Popular online video web site Hulu has gained major traction in the past year, thanks in part to integration with popular, cutting edge apps like Boxee. As of Friday, Hulu on Boxee is no more. as i had said on Twitter the other day;content providers should just stop providing content. after all, they dont want anyone to enjoy the content they provide.
Not least is the fact that, in relation to Hulu, technically speaking Boxee is just a web browser that happens to be optimized for a ‘ten foot’ or TV-like viewing experience rather than for when you’re sat directly in front of the PC. And crucially, since Boxee has yet to license its software to set-top box makers or build a box of its own, the only way to get Boxee content onto a TV is via a PC (aside from running Boxee on a hacked AppleTV). Once the PC is using the TV as its monitor, any content can be displayed on the television, including using a standard web browser such as Firefox, IE or Safari to access Hulu or any online video site. All Boxee has done is design a better browsing experience for when you’re sat further away. In other words, Boxee alone doesn’t enable Hulu to be viewed on the TV, it just makes it more convenient.
and apparently content providers hate things that make something convenient to the consumer…
What they’re afraid of, it seems, is that if television content online can be conveniently piped back to the TV, users may cancel their cable TV subscriptions or equivalents altogether.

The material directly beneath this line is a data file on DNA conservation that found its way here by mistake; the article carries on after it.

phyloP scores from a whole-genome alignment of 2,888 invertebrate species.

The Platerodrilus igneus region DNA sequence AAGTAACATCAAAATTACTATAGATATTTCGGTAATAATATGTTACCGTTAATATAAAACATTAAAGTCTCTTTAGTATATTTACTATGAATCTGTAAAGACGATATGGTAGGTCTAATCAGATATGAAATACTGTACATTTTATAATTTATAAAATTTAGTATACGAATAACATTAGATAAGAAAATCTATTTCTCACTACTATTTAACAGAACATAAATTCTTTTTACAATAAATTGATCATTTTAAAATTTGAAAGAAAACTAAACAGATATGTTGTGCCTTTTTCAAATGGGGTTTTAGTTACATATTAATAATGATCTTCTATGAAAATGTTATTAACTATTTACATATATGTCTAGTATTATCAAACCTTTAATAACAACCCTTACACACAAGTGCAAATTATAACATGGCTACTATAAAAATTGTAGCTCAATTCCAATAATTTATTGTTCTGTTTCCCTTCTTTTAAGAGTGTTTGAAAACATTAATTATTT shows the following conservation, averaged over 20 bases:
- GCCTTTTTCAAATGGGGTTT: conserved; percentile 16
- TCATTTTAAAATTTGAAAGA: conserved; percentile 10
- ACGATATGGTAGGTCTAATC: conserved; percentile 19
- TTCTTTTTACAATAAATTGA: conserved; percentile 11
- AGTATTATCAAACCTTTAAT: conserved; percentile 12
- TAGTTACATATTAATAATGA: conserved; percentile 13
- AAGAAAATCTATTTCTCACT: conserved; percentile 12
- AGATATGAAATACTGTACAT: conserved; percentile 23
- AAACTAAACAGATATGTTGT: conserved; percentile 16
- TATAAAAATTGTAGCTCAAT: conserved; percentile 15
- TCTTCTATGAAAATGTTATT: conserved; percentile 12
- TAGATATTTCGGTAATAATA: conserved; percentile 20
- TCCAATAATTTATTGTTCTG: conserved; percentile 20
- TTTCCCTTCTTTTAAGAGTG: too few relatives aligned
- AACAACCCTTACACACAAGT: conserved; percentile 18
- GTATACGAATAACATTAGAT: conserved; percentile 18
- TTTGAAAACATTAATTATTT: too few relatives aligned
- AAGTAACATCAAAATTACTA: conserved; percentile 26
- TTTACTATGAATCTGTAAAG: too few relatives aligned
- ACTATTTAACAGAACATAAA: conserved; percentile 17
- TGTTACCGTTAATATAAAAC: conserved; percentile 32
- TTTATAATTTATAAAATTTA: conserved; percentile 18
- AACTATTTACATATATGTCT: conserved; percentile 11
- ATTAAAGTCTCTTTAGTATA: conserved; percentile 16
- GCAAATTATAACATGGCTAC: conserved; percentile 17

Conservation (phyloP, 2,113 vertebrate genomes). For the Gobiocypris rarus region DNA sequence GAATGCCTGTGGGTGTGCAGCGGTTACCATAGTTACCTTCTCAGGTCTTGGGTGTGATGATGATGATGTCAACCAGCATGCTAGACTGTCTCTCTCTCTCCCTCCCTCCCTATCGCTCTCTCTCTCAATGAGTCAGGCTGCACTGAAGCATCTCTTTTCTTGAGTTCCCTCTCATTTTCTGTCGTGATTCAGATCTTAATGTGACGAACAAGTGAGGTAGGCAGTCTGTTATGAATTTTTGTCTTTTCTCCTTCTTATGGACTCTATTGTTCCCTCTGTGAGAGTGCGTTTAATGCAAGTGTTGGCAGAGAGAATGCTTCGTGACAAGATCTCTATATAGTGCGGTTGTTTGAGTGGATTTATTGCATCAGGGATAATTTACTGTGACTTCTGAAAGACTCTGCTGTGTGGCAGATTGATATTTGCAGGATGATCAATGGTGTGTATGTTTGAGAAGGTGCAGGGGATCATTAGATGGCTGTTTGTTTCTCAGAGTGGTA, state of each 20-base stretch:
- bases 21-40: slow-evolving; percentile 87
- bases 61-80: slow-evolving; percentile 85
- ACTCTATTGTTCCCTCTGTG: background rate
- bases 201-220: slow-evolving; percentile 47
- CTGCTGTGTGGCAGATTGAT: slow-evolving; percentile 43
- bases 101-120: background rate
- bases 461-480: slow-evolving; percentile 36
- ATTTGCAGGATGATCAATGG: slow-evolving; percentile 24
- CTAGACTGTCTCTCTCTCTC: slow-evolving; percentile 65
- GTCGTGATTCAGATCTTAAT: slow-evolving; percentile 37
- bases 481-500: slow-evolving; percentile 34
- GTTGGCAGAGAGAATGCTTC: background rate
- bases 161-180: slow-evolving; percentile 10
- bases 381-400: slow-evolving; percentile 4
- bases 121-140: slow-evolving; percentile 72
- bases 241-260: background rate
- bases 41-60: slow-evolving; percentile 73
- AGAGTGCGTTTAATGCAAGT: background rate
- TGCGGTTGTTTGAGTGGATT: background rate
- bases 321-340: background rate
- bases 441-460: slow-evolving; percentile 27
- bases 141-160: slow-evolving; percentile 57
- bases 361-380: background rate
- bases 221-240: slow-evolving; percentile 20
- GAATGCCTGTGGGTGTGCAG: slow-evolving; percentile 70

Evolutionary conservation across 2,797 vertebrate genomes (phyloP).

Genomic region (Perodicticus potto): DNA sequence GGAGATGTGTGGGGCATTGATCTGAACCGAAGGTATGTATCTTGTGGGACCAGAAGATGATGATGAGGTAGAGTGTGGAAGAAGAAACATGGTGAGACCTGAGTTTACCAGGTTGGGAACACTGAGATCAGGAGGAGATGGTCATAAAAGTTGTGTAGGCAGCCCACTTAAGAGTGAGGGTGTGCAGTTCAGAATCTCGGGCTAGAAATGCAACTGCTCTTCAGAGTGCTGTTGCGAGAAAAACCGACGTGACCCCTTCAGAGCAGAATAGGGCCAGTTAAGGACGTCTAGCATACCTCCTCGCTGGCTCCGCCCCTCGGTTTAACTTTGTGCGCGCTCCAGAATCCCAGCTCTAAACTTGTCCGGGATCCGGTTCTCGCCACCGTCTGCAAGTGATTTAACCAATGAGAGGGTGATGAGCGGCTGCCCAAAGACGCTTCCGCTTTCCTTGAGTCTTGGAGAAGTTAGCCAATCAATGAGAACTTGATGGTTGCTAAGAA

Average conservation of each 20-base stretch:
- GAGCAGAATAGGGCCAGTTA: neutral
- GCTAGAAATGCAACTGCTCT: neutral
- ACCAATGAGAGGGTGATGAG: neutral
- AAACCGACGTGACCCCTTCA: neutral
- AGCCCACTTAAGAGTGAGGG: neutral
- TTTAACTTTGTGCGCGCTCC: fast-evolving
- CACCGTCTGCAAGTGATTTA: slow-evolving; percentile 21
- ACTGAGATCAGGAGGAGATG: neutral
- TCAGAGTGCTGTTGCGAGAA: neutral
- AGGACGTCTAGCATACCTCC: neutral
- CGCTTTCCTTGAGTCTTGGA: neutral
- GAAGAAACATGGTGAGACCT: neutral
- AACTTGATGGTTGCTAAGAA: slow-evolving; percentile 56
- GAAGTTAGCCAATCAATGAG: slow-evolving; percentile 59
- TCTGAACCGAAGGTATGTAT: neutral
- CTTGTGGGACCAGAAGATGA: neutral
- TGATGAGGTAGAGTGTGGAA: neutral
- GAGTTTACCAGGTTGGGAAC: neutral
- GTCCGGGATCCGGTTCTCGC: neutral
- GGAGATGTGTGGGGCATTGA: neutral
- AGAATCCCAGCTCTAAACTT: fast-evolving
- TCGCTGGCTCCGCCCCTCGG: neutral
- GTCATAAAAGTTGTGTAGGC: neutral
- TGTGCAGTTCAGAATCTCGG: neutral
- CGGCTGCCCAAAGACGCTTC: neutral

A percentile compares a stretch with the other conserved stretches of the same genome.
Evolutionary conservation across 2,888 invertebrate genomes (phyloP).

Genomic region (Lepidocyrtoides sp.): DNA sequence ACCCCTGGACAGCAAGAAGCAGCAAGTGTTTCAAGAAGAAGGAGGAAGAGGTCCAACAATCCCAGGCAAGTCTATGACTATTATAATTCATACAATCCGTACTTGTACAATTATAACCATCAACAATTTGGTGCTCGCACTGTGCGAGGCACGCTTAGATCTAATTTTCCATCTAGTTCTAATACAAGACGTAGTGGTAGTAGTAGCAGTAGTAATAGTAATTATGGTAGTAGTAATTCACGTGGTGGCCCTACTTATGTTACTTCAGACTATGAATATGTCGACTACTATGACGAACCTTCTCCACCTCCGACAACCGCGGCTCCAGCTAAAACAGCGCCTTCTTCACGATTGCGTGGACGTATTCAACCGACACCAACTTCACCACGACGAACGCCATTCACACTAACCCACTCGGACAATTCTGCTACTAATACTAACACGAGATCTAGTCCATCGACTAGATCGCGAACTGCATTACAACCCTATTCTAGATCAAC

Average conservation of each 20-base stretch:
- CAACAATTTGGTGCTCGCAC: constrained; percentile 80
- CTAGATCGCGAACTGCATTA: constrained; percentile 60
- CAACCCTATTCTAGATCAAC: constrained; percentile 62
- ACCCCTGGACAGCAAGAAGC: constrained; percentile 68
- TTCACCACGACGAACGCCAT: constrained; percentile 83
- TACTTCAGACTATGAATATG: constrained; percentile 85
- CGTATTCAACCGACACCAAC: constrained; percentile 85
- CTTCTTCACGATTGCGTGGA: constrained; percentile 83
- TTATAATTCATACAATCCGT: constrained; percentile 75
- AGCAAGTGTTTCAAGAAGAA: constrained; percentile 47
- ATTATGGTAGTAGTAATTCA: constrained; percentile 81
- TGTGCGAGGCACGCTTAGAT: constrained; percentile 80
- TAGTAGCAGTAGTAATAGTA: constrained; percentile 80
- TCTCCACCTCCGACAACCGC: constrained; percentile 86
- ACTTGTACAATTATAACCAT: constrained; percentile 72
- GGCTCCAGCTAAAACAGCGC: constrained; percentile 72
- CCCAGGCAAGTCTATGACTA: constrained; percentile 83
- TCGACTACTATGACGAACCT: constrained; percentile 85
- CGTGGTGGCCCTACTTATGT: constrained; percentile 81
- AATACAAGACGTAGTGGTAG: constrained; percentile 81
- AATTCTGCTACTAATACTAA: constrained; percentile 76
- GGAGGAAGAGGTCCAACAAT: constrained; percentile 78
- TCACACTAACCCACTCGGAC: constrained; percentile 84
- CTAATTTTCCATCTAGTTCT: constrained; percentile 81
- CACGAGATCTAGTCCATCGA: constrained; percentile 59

its seems more and more “content Porviders” jump on the band wagon to offer media. well as soon as it becomes very popular these providers try their hardest to make it unavailable such as this post from engadget.
Option 1: Shows are available online via an easily accessible advertising revenue supported platform (eg: Hulu). People can watch the shows on their TV via Boxee or similar, or watch them in the browser on their computer. People use this due to ease of use. Content provider receives advertising revenue.
Option 2: Shows are only available online via a subscription service bundled with cable supplier or similar . Only people who can access it are those with the correct cable supplier, and is limited to the supplier’s choice of where they can watch it. Additional effort/cost is more than the additional effort involved in downloading from torrent sites or the like. Content provider gets decreasing revenue from the supplier, and no revenue relating to torrents.
Which is the better business case?
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